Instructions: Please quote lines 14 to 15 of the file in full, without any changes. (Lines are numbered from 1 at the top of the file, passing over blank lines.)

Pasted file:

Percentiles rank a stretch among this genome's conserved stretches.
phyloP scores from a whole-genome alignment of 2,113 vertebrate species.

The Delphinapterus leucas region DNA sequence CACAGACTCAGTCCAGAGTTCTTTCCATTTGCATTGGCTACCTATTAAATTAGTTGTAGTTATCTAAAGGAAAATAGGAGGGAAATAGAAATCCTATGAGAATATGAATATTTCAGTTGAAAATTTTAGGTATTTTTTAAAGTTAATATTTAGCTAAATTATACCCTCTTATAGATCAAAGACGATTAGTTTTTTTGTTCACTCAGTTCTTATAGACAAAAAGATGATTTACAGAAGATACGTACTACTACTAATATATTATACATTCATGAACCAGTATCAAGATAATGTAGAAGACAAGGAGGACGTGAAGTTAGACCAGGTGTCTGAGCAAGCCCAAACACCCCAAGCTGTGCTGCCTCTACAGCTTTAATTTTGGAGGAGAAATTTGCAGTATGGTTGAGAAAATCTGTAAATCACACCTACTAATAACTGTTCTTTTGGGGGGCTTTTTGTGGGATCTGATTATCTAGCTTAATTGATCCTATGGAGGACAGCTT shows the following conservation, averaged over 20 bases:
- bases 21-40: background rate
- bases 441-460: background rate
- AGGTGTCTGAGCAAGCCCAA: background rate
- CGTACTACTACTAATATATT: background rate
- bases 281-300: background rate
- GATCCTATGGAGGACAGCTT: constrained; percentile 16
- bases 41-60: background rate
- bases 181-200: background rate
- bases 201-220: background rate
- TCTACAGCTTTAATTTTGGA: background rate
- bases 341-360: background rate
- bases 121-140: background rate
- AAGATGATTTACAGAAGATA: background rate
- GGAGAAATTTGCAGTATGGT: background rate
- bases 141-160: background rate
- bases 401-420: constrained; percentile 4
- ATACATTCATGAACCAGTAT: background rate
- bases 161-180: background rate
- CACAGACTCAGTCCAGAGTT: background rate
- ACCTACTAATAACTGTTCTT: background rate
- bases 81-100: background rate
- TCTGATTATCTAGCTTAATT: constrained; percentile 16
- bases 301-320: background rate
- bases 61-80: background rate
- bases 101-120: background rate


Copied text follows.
- bases 341-360: background rate
- bases 121-140: background rate